Skip to main content

Beer, wine coming to Ontario convenience and grocery stores by 2026, premier announces

The move would fulfil a promise Ford made during the 2018 election
The end of a shopping cart facing a shelf of beer

Sales of beer, wine, cider and ready-to-drink cocktails will be allowed in convenience stores and all grocery stores in Ontario by 2026, eight years after Premier Doug Ford first promised the expansion and just ahead of the next election.

They are some of the biggest changes in alcohol sales in the history of the province, making Ontario just the third jurisdiction in Canada after Quebec and Newfoundland and Labrador to offer beer in corner stores and the first to offer ready-to-drink cocktails in those locations, government officials said.

The expanded marketplace will give people more choice, convenience and time, Ford said.

"We've got to start treating people like adults here in the province," he said at a press conference.

"Folks, we all have busy lives, so just imagine on a Friday night in December, instead of being stuck in a long lineup at the LCBO, you'll be able to pop into your local convenience store before heading out to the holiday party."

The move would fulfil a promise Ford made during the 2018 election and marks the second attempt the premier has made to put beer and wine in corner stores, previously passing but not enacting legislation to cancel an agreement with the Beer Store.

READ: Three trends to watch in beverages 

That agreement saw sales of beer and wine expanded to a maximum of 450 grocery stores across the province, with the Beer Store retaining exclusive rights to sell 12- and 24-packs of beer, and Ontario is announcing today that deal and those terms will end in 2025.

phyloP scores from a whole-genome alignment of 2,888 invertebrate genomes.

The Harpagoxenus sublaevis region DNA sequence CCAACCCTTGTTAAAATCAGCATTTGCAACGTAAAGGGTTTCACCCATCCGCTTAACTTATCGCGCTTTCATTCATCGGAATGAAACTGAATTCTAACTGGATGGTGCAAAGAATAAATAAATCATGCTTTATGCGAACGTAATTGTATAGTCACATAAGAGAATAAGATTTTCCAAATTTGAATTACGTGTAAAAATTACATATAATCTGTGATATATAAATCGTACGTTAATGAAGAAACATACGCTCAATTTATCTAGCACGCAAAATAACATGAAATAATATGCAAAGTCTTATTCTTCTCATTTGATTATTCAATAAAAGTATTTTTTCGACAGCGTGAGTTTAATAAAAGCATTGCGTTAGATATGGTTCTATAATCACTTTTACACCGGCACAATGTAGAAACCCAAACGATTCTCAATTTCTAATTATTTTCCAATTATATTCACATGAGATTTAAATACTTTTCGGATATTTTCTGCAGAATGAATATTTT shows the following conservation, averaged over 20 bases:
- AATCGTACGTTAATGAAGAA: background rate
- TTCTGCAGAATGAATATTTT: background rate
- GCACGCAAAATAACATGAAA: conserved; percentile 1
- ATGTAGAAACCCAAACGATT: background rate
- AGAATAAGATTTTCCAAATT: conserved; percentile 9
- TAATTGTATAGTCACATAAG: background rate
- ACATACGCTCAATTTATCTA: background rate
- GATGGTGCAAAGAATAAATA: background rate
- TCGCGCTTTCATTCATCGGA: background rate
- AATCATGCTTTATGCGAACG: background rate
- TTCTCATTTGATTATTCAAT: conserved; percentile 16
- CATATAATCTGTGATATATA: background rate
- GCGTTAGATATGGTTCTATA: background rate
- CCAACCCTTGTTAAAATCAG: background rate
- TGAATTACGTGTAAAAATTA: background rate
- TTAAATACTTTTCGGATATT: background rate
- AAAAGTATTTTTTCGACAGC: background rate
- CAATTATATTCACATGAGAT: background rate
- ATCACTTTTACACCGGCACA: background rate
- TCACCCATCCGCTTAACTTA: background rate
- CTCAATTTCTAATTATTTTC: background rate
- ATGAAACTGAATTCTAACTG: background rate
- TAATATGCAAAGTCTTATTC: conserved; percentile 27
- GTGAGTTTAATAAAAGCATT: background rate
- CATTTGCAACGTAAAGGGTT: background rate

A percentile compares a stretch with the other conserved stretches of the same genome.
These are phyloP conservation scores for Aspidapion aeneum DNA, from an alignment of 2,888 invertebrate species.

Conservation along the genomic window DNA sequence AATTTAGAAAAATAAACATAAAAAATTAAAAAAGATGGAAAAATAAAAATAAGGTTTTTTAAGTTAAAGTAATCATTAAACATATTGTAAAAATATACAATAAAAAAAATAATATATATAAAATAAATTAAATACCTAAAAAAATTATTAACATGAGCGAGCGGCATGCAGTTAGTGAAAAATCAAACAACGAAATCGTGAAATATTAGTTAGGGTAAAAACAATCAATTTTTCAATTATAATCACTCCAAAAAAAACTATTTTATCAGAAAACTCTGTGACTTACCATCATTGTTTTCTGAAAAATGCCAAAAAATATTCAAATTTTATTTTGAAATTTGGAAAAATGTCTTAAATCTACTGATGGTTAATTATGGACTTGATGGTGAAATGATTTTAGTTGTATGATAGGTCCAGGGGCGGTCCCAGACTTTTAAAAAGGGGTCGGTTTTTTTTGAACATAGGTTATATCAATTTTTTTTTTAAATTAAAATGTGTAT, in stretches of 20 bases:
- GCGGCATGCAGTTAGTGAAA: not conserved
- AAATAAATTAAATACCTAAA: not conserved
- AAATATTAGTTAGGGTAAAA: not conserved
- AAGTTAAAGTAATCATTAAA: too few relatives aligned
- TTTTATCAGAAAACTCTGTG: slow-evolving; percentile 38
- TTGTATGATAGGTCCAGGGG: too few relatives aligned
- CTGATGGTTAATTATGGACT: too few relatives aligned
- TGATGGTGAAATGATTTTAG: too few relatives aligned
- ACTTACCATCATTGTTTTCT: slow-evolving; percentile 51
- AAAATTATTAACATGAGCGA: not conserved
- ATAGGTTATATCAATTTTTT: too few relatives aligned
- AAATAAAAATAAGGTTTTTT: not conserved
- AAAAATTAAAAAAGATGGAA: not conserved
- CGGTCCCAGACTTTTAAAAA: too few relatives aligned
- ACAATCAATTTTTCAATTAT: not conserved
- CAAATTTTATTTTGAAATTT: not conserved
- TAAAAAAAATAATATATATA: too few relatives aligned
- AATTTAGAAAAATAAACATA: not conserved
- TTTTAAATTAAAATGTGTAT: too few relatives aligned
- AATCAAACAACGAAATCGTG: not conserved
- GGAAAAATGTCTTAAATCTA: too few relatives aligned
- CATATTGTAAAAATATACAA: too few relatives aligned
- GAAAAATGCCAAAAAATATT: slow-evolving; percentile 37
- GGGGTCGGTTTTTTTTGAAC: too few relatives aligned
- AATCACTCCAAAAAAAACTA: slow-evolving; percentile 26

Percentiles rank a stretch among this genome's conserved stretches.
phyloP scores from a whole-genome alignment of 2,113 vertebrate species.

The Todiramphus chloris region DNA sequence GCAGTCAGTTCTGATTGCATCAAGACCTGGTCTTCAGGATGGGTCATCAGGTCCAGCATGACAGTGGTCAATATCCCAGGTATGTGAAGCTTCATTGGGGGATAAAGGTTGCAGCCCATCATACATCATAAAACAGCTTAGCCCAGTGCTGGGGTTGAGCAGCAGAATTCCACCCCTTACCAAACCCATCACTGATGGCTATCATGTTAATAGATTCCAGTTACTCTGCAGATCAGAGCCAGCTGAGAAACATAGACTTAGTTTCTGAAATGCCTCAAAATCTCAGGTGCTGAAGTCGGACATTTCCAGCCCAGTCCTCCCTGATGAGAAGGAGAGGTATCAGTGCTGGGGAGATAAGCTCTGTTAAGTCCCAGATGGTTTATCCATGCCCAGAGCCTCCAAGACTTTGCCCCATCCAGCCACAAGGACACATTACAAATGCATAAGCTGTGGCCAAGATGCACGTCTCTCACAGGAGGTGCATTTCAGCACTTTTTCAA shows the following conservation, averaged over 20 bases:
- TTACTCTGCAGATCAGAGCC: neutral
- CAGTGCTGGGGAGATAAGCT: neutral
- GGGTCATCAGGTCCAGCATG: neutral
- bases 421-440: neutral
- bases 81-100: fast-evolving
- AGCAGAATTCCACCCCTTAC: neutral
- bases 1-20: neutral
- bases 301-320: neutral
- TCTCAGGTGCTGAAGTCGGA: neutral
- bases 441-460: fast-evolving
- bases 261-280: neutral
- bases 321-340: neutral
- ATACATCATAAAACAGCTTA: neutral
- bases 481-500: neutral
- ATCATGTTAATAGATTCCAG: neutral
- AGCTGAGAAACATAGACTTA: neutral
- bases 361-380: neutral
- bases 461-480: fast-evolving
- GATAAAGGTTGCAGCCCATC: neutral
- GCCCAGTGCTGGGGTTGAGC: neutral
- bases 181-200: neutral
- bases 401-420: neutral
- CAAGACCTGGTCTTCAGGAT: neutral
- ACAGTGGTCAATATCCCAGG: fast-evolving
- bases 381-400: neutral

Under Ford's plan, eligible retail outlets across the province, including an estimated 6,700 convenience stores and another 1,800 grocery stores, will be able to set their own pricing right now, all retail outlets have to adhere to pricing set by the Liquor Control Board of Ontario.

Officials say certain amounts of shelf space will have to be dedicated to small beer and wine producers. Current requirements for grocery stores are that 40% of shelf space for wine must be for small wineries and 20% of beer and cider space must be for small breweries and cideries.

Ontario's new agreement with the Beer Store will see it retain a "primary" role in beer distribution and run its recycling program for five years.

No commitments have been made beyond the five-year term of the new deal, officials said.

The Beer Store said the company looks forward to the next stage in its evolution.

"The agreement acknowledges the important role The Beer Store plays in the responsible sale of beer and ensures it will be able to continue its environmental stewardship for years to come through its recycling program and the Ontario Deposit Return Program," the Beer Store wrote in a statement.